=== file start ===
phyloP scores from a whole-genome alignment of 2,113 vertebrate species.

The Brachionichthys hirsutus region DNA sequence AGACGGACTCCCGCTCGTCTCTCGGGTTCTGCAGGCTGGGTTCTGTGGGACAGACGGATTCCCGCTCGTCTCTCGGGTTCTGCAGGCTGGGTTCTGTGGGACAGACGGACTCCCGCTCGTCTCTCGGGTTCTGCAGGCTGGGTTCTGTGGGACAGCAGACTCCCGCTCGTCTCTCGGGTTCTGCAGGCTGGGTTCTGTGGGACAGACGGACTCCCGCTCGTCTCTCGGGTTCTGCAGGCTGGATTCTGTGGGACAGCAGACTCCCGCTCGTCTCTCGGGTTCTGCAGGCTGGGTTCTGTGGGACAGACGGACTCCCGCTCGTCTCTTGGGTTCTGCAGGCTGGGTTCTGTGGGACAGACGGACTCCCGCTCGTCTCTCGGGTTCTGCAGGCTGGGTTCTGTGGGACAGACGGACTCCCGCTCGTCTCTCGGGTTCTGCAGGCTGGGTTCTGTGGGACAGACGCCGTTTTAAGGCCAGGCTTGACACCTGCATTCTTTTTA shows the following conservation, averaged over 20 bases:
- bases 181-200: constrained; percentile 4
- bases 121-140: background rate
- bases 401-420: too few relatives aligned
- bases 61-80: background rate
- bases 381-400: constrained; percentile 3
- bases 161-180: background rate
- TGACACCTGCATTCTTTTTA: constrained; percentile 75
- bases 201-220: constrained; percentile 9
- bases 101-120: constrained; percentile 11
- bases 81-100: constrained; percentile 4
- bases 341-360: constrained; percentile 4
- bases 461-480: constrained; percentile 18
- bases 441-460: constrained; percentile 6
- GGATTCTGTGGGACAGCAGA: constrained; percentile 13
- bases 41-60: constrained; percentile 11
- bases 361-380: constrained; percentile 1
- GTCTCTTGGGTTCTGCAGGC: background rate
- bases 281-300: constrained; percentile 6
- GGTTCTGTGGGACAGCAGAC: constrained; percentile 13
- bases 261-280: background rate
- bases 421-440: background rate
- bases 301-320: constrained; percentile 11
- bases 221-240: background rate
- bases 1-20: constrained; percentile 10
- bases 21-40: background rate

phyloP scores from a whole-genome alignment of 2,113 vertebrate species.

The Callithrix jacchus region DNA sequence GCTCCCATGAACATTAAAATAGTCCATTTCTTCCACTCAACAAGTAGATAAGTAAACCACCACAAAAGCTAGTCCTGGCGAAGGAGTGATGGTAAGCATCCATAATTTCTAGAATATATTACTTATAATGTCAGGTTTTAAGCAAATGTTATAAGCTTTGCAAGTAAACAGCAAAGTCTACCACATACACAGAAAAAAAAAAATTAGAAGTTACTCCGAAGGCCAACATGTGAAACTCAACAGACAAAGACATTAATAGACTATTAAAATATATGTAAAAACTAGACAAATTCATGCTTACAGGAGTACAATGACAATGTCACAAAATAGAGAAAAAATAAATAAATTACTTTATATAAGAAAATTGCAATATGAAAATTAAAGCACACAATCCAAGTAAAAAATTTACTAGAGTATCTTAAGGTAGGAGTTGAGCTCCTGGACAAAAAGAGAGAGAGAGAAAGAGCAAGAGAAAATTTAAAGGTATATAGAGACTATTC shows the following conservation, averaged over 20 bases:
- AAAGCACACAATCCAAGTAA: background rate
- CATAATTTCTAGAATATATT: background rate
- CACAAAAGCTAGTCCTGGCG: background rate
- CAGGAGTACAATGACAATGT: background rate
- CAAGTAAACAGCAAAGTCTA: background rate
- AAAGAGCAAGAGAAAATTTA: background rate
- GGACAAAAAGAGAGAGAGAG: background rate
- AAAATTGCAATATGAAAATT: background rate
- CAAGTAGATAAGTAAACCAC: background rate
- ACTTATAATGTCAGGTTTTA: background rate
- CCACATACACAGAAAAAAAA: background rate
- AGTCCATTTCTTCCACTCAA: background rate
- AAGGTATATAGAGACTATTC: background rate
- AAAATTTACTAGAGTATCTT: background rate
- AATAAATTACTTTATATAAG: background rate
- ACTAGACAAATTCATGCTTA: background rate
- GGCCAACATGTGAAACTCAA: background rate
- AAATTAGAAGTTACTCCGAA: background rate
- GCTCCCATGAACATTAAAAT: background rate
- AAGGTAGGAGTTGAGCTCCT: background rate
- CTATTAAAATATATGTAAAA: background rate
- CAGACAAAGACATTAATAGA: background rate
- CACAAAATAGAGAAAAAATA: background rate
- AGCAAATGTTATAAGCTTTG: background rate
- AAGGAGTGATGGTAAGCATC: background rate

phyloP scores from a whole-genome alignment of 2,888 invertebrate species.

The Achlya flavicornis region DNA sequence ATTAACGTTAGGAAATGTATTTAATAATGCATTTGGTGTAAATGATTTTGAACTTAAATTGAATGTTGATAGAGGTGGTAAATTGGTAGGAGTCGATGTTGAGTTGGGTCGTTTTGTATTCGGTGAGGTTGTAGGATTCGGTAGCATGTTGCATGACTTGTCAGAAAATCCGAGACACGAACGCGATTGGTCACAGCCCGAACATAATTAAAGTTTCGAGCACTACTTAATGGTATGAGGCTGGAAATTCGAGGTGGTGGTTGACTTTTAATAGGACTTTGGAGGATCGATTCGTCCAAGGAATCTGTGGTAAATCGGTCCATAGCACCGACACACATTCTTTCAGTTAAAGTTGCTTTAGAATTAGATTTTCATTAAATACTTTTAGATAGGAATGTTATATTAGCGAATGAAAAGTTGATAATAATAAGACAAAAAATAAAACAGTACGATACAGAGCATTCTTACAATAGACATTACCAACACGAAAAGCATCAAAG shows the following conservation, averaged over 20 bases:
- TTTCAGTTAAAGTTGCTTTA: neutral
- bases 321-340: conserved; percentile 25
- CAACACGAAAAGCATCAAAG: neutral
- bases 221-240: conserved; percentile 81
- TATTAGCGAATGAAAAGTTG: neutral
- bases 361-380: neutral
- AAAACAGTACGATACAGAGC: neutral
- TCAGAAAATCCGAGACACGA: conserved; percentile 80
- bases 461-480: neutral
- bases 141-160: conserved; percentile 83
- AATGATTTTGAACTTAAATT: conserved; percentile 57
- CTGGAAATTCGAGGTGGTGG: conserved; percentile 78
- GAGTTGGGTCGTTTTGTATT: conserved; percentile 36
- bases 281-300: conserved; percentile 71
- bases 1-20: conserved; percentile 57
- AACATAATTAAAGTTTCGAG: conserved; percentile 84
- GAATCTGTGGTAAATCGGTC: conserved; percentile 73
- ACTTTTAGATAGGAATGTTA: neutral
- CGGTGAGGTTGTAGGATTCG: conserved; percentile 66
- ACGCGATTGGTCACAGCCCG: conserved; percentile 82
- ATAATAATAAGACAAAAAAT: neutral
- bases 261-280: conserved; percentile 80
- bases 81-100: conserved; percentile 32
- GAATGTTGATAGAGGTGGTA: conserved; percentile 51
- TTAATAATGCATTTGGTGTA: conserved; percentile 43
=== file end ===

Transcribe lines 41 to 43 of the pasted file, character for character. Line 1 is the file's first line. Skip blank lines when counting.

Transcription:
- AGTCCATTTCTTCCACTCAA: background rate
- AAGGTATATAGAGACTATTC: background rate
- AAAATTTACTAGAGTATCTT: background rate